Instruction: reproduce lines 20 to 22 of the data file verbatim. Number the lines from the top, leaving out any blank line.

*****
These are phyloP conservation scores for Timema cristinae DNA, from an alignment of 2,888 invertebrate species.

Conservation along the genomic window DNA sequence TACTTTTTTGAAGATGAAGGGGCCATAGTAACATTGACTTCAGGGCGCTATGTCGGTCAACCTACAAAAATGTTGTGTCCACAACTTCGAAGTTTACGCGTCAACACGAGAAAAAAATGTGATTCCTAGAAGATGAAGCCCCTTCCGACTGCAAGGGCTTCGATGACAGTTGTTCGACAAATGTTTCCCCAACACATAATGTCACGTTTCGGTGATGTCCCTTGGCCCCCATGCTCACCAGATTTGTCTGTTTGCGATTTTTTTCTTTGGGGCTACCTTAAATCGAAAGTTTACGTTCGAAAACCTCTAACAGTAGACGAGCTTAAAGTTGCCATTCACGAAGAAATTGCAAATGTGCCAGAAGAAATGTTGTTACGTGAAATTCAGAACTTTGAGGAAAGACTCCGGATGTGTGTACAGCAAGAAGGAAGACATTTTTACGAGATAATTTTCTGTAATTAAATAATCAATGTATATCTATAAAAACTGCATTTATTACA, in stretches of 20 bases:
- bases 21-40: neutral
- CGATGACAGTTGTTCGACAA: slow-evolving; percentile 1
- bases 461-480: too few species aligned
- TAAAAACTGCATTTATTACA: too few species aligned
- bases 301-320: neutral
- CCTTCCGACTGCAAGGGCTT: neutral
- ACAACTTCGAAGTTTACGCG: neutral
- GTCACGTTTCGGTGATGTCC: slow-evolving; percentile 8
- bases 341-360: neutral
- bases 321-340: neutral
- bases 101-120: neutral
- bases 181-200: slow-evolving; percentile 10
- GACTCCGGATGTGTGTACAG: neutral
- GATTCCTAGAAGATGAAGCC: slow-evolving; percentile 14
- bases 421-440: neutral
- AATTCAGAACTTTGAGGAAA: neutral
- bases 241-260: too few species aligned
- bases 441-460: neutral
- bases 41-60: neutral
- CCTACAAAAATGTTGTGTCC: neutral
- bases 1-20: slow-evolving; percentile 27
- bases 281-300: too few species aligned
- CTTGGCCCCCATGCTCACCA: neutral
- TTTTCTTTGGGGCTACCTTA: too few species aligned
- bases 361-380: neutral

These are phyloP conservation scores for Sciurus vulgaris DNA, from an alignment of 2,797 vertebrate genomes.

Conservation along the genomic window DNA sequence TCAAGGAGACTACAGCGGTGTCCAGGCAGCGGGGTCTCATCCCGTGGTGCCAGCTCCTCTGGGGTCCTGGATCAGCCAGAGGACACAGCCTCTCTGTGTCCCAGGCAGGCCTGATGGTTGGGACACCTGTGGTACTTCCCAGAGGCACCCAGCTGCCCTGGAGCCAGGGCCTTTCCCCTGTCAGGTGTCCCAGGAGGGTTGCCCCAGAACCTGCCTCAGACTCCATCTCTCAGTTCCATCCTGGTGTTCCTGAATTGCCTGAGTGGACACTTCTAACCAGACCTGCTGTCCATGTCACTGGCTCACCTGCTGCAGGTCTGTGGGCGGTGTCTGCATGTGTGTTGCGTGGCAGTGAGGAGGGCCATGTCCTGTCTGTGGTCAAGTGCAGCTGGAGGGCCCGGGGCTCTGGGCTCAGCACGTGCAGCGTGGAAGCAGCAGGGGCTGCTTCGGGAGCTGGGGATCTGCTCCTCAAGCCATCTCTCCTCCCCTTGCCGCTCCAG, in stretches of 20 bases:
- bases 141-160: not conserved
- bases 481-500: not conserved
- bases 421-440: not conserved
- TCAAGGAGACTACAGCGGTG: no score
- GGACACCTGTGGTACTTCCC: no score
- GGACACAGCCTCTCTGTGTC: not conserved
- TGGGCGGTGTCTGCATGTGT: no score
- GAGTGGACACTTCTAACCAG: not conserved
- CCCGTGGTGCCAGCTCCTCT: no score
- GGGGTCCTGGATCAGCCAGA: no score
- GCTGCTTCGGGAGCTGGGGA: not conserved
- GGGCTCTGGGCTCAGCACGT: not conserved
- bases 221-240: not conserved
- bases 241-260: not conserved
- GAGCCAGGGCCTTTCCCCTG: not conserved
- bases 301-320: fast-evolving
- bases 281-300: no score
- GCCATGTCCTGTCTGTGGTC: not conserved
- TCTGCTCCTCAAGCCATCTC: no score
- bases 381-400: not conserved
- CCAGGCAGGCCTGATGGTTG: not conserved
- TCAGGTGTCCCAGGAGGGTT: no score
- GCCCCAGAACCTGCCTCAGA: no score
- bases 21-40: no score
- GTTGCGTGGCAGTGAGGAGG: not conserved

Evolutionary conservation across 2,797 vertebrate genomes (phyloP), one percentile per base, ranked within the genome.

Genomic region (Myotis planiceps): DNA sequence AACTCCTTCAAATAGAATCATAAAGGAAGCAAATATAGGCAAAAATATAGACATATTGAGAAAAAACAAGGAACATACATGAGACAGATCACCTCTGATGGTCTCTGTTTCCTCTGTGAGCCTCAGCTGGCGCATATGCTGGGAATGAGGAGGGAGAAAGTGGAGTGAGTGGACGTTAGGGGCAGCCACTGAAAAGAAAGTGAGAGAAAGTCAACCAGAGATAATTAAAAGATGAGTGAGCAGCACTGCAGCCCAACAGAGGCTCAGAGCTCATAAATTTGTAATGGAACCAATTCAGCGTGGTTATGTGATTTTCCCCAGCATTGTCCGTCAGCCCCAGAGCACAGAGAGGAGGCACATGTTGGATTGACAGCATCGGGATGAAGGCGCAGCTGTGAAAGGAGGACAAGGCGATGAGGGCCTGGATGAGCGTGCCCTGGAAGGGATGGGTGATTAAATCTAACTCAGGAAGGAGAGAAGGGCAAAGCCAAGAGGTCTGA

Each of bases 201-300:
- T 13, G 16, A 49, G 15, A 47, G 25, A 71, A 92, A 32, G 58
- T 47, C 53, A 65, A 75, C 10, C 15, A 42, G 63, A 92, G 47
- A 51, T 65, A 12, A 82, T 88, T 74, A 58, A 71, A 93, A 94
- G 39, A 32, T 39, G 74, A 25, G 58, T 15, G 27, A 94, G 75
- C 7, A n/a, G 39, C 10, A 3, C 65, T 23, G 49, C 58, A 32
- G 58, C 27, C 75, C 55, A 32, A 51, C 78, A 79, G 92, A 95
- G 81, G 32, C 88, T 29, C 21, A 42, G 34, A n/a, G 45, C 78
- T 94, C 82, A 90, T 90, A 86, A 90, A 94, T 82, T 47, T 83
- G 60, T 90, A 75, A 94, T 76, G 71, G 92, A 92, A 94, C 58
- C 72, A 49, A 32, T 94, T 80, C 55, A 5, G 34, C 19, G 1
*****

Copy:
- bases 441-460: neutral
- bases 41-60: neutral
- CCTACAAAAATGTTGTGTCC: neutral